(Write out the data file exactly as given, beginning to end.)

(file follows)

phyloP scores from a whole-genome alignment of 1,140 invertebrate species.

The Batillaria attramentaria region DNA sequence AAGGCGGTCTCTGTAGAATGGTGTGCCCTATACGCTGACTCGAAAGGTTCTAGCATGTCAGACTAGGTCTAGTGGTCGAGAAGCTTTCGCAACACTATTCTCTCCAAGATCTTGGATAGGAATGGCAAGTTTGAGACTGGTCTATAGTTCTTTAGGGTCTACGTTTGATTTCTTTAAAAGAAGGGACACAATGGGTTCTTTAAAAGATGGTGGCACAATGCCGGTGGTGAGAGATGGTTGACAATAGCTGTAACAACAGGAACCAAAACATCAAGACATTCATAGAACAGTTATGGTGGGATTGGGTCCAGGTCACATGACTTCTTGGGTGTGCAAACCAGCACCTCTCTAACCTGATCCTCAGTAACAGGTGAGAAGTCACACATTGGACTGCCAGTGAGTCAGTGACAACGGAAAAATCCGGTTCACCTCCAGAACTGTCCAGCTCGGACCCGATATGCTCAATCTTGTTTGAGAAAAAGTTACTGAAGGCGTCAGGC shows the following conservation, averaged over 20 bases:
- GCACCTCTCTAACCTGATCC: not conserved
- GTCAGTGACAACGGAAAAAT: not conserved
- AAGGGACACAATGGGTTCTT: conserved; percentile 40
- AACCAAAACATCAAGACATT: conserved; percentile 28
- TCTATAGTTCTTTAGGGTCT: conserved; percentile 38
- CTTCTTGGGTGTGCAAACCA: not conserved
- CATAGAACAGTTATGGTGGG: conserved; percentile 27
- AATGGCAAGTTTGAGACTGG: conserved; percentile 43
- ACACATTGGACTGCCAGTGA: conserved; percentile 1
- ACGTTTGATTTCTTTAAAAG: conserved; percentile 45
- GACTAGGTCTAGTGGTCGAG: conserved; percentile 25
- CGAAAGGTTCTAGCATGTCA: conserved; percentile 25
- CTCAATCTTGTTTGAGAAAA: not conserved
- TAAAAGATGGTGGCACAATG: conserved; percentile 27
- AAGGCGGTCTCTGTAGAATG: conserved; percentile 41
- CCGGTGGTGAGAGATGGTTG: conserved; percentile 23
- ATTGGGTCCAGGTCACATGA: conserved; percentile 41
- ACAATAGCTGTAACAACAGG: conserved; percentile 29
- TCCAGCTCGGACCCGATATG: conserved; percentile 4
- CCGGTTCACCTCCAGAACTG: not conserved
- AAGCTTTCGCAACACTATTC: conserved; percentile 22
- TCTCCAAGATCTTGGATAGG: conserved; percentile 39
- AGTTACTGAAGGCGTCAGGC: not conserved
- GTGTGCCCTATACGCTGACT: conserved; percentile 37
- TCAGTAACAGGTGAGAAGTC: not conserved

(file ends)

phyloP scores from a whole-genome alignment of 1,140 invertebrate species.

The Batillaria attramentaria region DNA sequence AAGGCGGTCTCTGTAGAATGGTGTGCCCTATACGCTGACTCGAAAGGTTCTAGCATGTCAGACTAGGTCTAGTGGTCGAGAAGCTTTCGCAACACTATTCTCTCCAAGATCTTGGATAGGAATGGCAAGTTTGAGACTGGTCTATAGTTCTTTAGGGTCTACGTTTGATTTCTTTAAAAGAAGGGACACAATGGGTTCTTTAAAAGATGGTGGCACAATGCCGGTGGTGAGAGATGGTTGACAATAGCTGTAACAACAGGAACCAAAACATCAAGACATTCATAGAACAGTTATGGTGGGATTGGGTCCAGGTCACATGACTTCTTGGGTGTGCAAACCAGCACCTCTCTAACCTGATCCTCAGTAACAGGTGAGAAGTCACACATTGGACTGCCAGTGAGTCAGTGACAACGGAAAAATCCGGTTCACCTCCAGAACTGTCCAGCTCGGACCCGATATGCTCAATCTTGTTTGAGAAAAAGTTACTGAAGGCGTCAGGC shows the following conservation, averaged over 20 bases:
- GCACCTCTCTAACCTGATCC: not conserved
- GTCAGTGACAACGGAAAAAT: not conserved
- AAGGGACACAATGGGTTCTT: conserved; percentile 40
- AACCAAAACATCAAGACATT: conserved; percentile 28
- TCTATAGTTCTTTAGGGTCT: conserved; percentile 38
- CTTCTTGGGTGTGCAAACCA: not conserved
- CATAGAACAGTTATGGTGGG: conserved; percentile 27
- AATGGCAAGTTTGAGACTGG: conserved; percentile 43
- ACACATTGGACTGCCAGTGA: conserved; percentile 1
- ACGTTTGATTTCTTTAAAAG: conserved; percentile 45
- GACTAGGTCTAGTGGTCGAG: conserved; percentile 25
- CGAAAGGTTCTAGCATGTCA: conserved; percentile 25
- CTCAATCTTGTTTGAGAAAA: not conserved
- TAAAAGATGGTGGCACAATG: conserved; percentile 27
- AAGGCGGTCTCTGTAGAATG: conserved; percentile 41
- CCGGTGGTGAGAGATGGTTG: conserved; percentile 23
- ATTGGGTCCAGGTCACATGA: conserved; percentile 41
- ACAATAGCTGTAACAACAGG: conserved; percentile 29
- TCCAGCTCGGACCCGATATG: conserved; percentile 4
- CCGGTTCACCTCCAGAACTG: not conserved
- AAGCTTTCGCAACACTATTC: conserved; percentile 22
- TCTCCAAGATCTTGGATAGG: conserved; percentile 39
- AGTTACTGAAGGCGTCAGGC: not conserved
- GTGTGCCCTATACGCTGACT: conserved; percentile 37
- TCAGTAACAGGTGAGAAGTC: not conserved